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half-hour s pause during a thunder-storm, which kept us under shelter on a door-
step, we called on Picton.     There with him till 11, talking of topics public,
private & national.     The  Era  exists no longer;   and a new paper yclept
the  Leader  is projected.    Era  paid, though not well enough.     Left, and
parting at Duane, to our separate beds.
  12. Thursday.  Rather a dull morning, scarcely promising the glorious day
which followed.   Taking the cars at Chamber Street, was rumbled on down
Hudson & out in the brink of the North river, till trees and country
replaced timber yards.     The customary travellers, masculines reading the days
papers, the feminines talking with Yankee accent.    A stout man, with a compan-
ion seated behind me.    Pleasantly rapid journey, the Hudson on the left & country
on the right.   Arrived at Yonkers   I alight, and making inquiry, jog down
the railroad track for the space of a mile.   The tall rock  Palisades  on
the opposite shore, summit and base clad in verdure,  the river clear and
sparkling, and the blue  ther without a cloud.      Directed by a Railroad-
Paddylander I, at length, ascend the steep bank,  and winding up a neglected
path, I come suddenly in sight of Fonthill Castle.    A castellated machi-
nilated, half-Tudor-half incongruous Norman edifice, turret rising above turret.
A marvellous sleeping-beauty-in-the wood air about it; grass growing even to the lintel
summer-insects buzzing drowsily, and the wild flowers and cedars gently moving
in the breeze.  I try bell and door handle, walk round the building:   it is
clearly deserted.   Crossing a ploughed corner of land, I skirt a fence, and clamber
into the adjoining grounds.   A little verandah d villa, all deserted: another, and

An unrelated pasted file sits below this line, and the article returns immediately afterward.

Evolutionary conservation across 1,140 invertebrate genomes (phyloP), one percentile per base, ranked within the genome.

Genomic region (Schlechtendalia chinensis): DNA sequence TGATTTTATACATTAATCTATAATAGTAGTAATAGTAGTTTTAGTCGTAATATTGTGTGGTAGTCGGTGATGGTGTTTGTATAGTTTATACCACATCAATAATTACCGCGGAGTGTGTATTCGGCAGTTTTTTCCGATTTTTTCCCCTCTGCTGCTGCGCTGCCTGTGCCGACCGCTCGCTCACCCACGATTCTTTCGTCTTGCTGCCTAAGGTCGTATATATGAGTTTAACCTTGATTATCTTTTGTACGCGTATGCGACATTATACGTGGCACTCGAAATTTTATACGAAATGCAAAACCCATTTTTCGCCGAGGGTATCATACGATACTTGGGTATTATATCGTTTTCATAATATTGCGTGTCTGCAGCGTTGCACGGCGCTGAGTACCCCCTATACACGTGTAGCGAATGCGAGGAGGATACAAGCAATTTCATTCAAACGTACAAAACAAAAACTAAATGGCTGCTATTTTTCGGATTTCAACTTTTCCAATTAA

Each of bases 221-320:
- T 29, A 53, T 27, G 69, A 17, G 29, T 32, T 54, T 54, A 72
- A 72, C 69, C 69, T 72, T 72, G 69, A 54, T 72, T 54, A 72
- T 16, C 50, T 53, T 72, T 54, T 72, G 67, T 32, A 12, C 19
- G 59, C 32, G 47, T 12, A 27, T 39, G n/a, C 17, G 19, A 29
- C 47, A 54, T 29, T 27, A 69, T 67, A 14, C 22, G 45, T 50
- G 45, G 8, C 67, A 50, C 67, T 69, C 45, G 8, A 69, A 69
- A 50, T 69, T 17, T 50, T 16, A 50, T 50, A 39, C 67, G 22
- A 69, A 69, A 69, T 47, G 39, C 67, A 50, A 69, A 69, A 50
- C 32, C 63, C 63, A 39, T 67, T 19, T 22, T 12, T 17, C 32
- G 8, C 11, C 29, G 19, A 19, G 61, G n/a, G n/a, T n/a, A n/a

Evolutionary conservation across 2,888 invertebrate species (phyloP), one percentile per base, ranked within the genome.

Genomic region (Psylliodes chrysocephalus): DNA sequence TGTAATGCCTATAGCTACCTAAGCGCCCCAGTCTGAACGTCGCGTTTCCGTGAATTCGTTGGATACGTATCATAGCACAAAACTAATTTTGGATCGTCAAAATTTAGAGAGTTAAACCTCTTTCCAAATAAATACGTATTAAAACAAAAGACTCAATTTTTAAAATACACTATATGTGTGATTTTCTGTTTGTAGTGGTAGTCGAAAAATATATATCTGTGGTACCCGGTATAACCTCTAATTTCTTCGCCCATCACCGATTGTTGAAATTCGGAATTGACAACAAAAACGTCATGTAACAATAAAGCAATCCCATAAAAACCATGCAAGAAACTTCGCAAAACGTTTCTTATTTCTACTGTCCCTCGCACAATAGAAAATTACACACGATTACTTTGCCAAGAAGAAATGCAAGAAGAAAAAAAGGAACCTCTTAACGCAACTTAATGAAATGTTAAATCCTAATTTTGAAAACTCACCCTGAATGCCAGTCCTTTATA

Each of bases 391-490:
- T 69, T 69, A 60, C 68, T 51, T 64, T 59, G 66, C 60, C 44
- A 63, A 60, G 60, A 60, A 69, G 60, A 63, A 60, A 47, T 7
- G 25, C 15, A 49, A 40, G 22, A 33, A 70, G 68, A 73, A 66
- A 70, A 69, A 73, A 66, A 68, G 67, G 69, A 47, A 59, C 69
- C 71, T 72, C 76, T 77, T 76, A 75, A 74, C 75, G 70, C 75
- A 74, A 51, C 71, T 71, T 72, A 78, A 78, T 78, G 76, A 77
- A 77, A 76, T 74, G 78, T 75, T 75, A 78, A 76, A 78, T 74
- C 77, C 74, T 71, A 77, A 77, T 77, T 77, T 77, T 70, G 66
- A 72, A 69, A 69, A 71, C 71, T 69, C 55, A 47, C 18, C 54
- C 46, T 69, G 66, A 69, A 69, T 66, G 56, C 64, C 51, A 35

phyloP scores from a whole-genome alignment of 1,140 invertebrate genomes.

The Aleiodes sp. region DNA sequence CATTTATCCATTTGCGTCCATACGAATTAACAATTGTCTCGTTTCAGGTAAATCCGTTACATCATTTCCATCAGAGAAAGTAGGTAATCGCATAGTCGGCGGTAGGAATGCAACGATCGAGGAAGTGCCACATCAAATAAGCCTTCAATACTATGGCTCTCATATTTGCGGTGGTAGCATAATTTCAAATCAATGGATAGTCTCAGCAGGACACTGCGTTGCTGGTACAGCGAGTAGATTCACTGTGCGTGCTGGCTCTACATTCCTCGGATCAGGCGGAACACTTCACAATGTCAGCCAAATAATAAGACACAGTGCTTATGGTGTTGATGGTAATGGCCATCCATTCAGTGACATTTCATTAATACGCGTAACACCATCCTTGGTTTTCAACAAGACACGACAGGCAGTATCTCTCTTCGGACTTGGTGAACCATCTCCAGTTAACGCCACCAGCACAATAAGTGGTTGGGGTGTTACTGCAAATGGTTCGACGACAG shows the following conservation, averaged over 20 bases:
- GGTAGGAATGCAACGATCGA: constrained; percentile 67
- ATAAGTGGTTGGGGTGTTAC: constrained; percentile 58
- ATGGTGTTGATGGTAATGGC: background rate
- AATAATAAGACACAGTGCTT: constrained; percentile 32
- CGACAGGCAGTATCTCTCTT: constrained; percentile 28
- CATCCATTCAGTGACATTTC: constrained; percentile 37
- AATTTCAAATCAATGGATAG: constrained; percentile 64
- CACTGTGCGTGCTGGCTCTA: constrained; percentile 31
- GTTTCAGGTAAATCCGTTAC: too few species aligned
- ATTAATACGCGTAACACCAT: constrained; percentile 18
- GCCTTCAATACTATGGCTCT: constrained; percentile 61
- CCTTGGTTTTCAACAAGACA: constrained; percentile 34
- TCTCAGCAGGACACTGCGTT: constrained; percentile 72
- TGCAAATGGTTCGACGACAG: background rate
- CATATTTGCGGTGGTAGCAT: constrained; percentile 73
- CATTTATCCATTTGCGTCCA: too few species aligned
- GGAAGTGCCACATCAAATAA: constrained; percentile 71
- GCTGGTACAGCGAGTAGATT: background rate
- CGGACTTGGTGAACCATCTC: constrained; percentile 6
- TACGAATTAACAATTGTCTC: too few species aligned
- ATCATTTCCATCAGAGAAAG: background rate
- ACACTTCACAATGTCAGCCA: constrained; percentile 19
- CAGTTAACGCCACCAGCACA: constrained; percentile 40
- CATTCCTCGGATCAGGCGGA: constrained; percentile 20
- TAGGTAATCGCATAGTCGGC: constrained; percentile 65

of greater pretensions, deserted also.       Returning to my Railroad adviser, by his
direction pursued a path leading from the castle door; through a field of rye, the
tall blades of which reached to my shoulders, skirting a little thicket, and 
up a lane, where was a farm-villa, with sheds & prettily covered well.
A word with a red-shirted man in adjoining field had informed me.  that Mr
Page
Title:Thomas Butler Gunn Diaries, Volume Two: page one hundred and sixteen
Description:Describes his journey to Fonthill Castle.
Date:1851-06-11
Subject:Era.; Fonthill Castle (Riverdale, N.Y.); Gunn, Thomas Butler; Mapother, Dillon; Picton, Thomas; Publishers and publishing; Railroad; Railroad travel; Travel
Coverage (City/State):[New York, New York]; Yonkers, [New York]
Coverage (Street):Chamber Street; Duane Street
Scan Date:2011-02-07

 

Volume
Title:Thomas Butler Gunn Diaries, Volume Two
Description:Includes descriptions of Gunn's attempts to find drawing work among New York publishers, brief employment in an architectural office, visits to his soldier friend William Barth on Governors Island, boarding house living, drawing at actor Edwin Forrest's home at Fonthill Castle, and sailing and walking trips taken with friends.
Subject:Boardinghouses; Books and reading; Gunn, Thomas Butler; Military; Publishers and publishing; Religion; Travel; Women
Coverage (City/State):New York, New York
Note:Thomas Butler Gunn was born February 15, 1826, in Banbury, England, and came to New York in 1849. During the Civil War he worked as a correspondent for the New York Tribune and the New York Evening Post. He returned to England in 1863, and died in Birmingham in April 1903. The collection includes twenty-one volumes of his diaries, including newspaper clippings, letters, photographs, sketches, and various other items inserted by Gunn. Diary entries date from July 7, 1849, to April 7, 1863, and include his experiences with the New York publishing and literary world, his descriptions of boarding houses, his travels throughout the United States, and his experiences traveling with the Federal army as a Civil War correspondent.
Publisher:Missouri History Museum
Rights:Copyright 2011 Missouri History Museum.
Source:Page images, transcriptions, and metadata of the Thomas Butler Gunn diaries have been provided by the Missouri History Museum.